Sunday, February 27
A while ago I found a picture of a very unusual fish on a Japanese website, which I posted with a query in the vain hope some browsing ichthyologist might come across it and identify it for me. Fat chance. This is it, somewhat overcolorized but this is the picture as it appears on the website (if the colour is auto-adjusted the fish appears to be a light grey-green):
Thanks to the wonderfully informative and eponymously-named
Australian Museum Fishes Website, I thought for a while it might be a paddlefish. Here's one:
The trouble is it's not the right colour, and it has scales. Paddlefishes are primitive; unlike most modern fishes, they have skins with reduced scales, almost wholly cartilaginous skeletons, and upturned tail fins. They are a uniform leaden gray in color. However, there are plenty of different subspecies, including the Chinese paddlefish. Here's one of those:
It's the one at the bottom left, psephurus gladius.
Paddlefish are amazingly interesting. They are an ancient freshwater fish with a cartilagenous skeleton, that have similar morphology to sharks but are more related to the sturgeon. Paddlefish are one of the oldest fishes, with fossil records dating their first appearance at 300 to 400 million years ago (about 50 million years before the first dinosaurs. Paddlefish roe, like sturgeon roe or caviar is considered a great delicacy. The Chinese paddlefish is now very rare, found only in the Yangtze River and is called in China 'the panda of the river'.
"The American paddlefish (Polyodon spathula) and the
Chinese paddlefish (Psephurus gladius) are the only
living members of the family Polyodontidae. American
paddlefish are native to the United States where they
inhabit the Mississippi River and large rivers and
associated oxbows connected to the Mississippi River.
The paddlefish faintly resembles a shark based on its tail
structure, skin color, and lack of bones, but is more
closely related to sturgeons than sharks. Other features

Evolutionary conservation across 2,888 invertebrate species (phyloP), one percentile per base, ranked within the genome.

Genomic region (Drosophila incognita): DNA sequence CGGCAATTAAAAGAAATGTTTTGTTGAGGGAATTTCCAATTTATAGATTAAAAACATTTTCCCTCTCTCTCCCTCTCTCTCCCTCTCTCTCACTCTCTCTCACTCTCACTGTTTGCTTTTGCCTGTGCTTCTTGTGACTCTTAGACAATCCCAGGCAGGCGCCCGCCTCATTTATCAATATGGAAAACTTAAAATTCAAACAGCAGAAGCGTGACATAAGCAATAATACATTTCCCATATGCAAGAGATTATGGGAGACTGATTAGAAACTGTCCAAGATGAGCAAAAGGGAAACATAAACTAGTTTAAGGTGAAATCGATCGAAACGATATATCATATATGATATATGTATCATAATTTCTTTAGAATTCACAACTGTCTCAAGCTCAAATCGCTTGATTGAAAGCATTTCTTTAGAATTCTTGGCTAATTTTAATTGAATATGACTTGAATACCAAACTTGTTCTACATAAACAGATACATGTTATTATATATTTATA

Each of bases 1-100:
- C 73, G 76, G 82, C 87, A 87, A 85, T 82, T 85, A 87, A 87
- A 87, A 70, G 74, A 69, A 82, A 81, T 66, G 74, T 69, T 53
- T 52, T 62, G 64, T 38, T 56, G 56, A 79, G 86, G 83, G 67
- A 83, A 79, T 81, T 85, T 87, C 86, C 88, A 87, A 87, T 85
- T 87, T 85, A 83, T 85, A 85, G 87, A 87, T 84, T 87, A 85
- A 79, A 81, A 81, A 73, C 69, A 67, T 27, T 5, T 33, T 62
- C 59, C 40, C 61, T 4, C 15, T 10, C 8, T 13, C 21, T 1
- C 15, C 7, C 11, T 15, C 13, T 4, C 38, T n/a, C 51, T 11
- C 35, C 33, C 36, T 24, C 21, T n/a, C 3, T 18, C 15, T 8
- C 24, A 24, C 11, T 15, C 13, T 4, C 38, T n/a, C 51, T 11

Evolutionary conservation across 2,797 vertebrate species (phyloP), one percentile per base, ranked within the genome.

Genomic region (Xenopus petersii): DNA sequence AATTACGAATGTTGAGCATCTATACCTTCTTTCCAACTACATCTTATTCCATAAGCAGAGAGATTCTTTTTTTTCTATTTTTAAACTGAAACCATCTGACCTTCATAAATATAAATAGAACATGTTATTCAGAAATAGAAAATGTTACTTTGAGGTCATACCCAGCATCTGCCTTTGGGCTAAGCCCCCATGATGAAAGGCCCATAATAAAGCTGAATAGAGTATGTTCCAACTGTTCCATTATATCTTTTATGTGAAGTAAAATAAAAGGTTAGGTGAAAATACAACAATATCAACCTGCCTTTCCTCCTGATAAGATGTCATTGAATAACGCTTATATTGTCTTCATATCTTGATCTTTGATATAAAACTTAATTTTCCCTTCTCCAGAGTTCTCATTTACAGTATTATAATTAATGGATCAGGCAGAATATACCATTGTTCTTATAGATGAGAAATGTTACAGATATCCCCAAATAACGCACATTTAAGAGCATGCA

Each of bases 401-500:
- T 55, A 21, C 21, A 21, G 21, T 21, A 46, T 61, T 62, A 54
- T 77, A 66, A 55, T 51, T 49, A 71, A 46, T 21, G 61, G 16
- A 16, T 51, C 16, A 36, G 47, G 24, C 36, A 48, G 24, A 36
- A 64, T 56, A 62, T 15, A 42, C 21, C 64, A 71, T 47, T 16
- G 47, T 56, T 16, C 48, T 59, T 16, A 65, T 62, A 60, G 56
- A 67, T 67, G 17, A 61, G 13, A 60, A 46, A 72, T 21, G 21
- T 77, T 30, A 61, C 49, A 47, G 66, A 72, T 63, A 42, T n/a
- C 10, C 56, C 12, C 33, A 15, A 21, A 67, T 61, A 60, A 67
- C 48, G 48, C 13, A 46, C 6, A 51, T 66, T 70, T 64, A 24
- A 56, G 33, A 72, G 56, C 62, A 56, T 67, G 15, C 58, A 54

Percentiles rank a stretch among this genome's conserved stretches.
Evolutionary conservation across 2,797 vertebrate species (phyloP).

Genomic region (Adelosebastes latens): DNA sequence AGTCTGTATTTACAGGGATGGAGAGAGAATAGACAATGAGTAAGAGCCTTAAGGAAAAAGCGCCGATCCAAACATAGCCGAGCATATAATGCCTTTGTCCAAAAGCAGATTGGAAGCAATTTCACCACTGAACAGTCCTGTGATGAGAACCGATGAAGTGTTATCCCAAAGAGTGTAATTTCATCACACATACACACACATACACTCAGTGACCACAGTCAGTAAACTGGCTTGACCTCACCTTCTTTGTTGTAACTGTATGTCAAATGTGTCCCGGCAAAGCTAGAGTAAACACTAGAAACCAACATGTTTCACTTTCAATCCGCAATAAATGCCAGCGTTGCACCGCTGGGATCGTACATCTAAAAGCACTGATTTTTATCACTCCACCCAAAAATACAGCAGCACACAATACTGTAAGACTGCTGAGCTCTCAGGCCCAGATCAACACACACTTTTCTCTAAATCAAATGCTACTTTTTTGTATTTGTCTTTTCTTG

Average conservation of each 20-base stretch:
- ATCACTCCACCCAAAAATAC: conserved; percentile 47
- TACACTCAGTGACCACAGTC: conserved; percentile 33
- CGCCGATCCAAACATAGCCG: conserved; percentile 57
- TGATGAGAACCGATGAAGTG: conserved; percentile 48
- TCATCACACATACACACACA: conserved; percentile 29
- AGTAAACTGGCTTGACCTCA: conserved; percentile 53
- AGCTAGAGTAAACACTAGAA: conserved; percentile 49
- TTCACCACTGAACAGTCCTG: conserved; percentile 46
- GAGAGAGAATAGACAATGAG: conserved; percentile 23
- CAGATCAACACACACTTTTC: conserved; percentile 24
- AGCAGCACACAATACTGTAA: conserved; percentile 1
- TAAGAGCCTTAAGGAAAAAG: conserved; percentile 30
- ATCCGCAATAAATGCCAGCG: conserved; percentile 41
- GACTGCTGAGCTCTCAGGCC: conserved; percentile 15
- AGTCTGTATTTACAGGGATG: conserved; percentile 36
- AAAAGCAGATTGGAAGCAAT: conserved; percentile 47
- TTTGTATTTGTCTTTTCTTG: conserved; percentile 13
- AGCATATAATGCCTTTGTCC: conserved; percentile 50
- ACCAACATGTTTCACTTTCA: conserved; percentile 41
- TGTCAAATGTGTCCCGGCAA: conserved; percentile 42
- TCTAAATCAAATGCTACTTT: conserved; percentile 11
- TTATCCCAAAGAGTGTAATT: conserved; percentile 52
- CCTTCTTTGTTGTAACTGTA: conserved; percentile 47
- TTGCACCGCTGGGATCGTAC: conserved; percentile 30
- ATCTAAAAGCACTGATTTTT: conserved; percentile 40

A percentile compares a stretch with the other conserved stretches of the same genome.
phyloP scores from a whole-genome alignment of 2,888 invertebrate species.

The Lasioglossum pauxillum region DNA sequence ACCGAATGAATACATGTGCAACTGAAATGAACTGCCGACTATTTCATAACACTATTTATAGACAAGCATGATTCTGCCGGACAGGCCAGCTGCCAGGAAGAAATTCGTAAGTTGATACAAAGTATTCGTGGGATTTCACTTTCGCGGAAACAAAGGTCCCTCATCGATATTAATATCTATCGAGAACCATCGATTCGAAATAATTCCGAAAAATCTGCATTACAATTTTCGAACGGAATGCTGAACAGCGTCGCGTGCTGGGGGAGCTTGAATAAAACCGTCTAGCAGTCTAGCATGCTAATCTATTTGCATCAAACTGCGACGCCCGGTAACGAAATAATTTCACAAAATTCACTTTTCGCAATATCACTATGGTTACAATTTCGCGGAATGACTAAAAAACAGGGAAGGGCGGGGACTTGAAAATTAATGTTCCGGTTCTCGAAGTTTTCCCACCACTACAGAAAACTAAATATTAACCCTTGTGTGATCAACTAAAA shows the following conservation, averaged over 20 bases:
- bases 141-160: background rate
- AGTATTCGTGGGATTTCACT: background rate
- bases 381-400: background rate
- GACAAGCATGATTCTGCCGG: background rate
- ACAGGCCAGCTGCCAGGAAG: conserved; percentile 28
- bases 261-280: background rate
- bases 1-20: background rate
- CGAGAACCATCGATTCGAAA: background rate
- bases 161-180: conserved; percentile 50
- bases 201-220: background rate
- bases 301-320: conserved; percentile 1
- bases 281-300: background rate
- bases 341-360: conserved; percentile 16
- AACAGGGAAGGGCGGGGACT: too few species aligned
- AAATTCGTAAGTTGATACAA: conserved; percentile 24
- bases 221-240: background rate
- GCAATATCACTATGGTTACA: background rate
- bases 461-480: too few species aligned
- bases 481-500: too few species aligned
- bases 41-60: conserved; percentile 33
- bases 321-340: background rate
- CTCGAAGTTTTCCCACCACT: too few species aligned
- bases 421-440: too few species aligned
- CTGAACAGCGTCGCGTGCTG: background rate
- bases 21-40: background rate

of the paddlefish include a paddle-like snout and a gill
cover that extends greatly toward the rear of the fish.
The paddle was first believed to serve as a tool to disturb
the bottom substrate or aquatic vegetation and allow the
fish to capture organisms as they were dislodged.
However, it was later discovered that the paddle was
used as a sensory organ, enabling the fish to seek out
zooplankton, tiny crustaceans found in the water column
that are a preferred food source especially when they are
young. As the fish swims through concentrations of
zooplankton with their open mouth, zooplankton are
funneled along the gill arches of the fish where the gill
rakers filter out the plankton and move them toward the
So I'm actually no further forward on identifying that little fish, but I now have an abiding interest in paddlefish, so, swings and roundabouts. The request to any visiting icthyologist still stands.
This is what the internet is for.
UPDATE: I was watching a report about China's economic boom on BBC2's 'NewsNight' a couple of days ago (it's China week on the BBC) and the presenter was interviewing restaurant patrons at a 1000-seater seafood restaurant in Shanghai. What should he be standing in front of but the tanks from which live fish are taken to cook, which was full of, you guessed it, paddlefish.
So much for their protected status.
11/28/2004 - 12/05/2004